Press Releases

WASHINGTON – U.S. Sen. Mark R. Warner (D-VA) released the statement below after the Drug Enforcement Agency (DEA) announced that it would extend current flexibilities around telehealth prescriptions of controlled substances, including those that treat opioid use disorder and anxiety, while it reviews a record number of comments received in response to its new proposed telemedicine rules. This move follows strong advocacy by Sen. Warner, who spoke out in March about the need to ensure that patients can continue getting their medications and sent a letter to DEA in August 2022 asking them to explain their plan for continuity of care after the COVID-19 Public Health Emergency.

“I’m pleased to see that the DEA is taking additional time to consider the comments to their proposed rule, which I believe overlooked the key benefits and lessons learned during the pandemic. This proposed rule could counterproductively exacerbate the opioid crisis and push patients to seek dangerous alternatives to proper health care, such as self-medicating, by removing a telehealth option in many cases. I’m working with my colleagues in Congress on a response to DEA’s proposed rule, and I look forward to further robust discussion on this critical issue.”

During COVID-19, patients widely adopted telehealth as a convenient and accessible way to get care remotely. This was made possible by the COVID-19 Public Health Emergency, which allowed for a number of flexibilities, including utilizing an exception to the in-person medical evaluation requirement under the Ryan Haight Online Pharmacy Consumer Protection Act, legislation regulating the online prescription of controlled substances. With the Public Health Emergency set to expire, patients will soon lose the ability to reap the benefits of a mature telehealth system in which responsible providers know how to take care of their patients remotely when appropriate.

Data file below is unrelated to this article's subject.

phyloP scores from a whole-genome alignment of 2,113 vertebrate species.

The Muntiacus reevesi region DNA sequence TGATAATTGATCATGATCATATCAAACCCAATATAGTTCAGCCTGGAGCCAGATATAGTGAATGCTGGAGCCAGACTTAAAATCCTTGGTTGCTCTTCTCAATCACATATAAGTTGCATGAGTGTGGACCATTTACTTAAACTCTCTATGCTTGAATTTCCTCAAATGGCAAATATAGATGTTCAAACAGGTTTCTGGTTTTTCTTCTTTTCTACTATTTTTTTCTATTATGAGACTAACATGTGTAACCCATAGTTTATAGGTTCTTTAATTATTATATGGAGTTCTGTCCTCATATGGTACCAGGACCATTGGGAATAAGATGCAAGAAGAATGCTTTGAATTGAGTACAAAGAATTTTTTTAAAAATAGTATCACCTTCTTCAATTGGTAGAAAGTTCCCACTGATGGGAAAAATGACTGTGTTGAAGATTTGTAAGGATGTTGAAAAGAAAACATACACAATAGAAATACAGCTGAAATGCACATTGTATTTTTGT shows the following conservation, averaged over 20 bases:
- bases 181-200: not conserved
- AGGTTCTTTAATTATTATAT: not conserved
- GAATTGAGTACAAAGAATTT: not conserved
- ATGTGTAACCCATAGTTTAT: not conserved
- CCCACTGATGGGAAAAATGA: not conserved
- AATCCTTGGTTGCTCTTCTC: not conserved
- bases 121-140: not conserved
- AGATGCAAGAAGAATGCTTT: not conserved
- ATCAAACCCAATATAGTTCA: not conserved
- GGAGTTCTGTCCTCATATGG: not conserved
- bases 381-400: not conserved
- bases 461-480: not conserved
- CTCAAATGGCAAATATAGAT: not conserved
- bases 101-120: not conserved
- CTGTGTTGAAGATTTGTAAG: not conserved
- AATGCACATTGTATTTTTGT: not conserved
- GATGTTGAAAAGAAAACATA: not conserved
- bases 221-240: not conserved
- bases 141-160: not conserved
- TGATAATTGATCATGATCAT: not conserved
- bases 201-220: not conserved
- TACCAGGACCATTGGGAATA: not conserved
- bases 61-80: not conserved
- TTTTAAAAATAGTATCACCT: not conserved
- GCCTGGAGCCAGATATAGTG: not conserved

Since 2008, Congress has directed the DEA to set up a special registration process, another exception process under the Ryan Haight Act, that would open up the door for quality health care providers to evaluate a patient and prescribe controlled substances over telehealth safely, as they’ve done during the pandemic. This special registration process has yet to be established, and DEA wrote they believe this proposed rule fulfills those Congressional mandates, despite not proposing such a registration.

Sen. Warner, a former tech entrepreneur, has been a longtime advocate for increased access to telehealth. He is a co-author of the CONNECT for Health Act, which would expand coverage of telehealth services through Medicare, make COVID-19 telehealth flexibilities permanent, improve health outcomes, and make it easier for patients to safely connect with their doctors. He previously wrote to both the Biden and Trump administrations, urging the DEA to finalize regulations long-delayed by prior administrations allowing doctors to prescribe controlled substances through telehealth. Sen. Warner also sent a letter to Senate leadership during the height of the COVID-19 crisis, calling for the permanent expansion of access to telehealth services.

In 2018, Sen. Warner included a provision to expand financial coverage for virtual substance use treatment in the Opioid Crisis Response Act of 2018. In 2003, then-Gov. Warner expanded Medicaid coverage for telemedicine statewide, including evaluation and management visits, a range of individual psychotherapies, the full range of consultations, and some clinical services, including in cardiology and obstetrics. Coverage was also expanded to include non-physician providers. Among other benefits, the telehealth expansion allowed individuals in medically underserved and remote areas of Virginia to access quality specialty care that isn’t always available at home.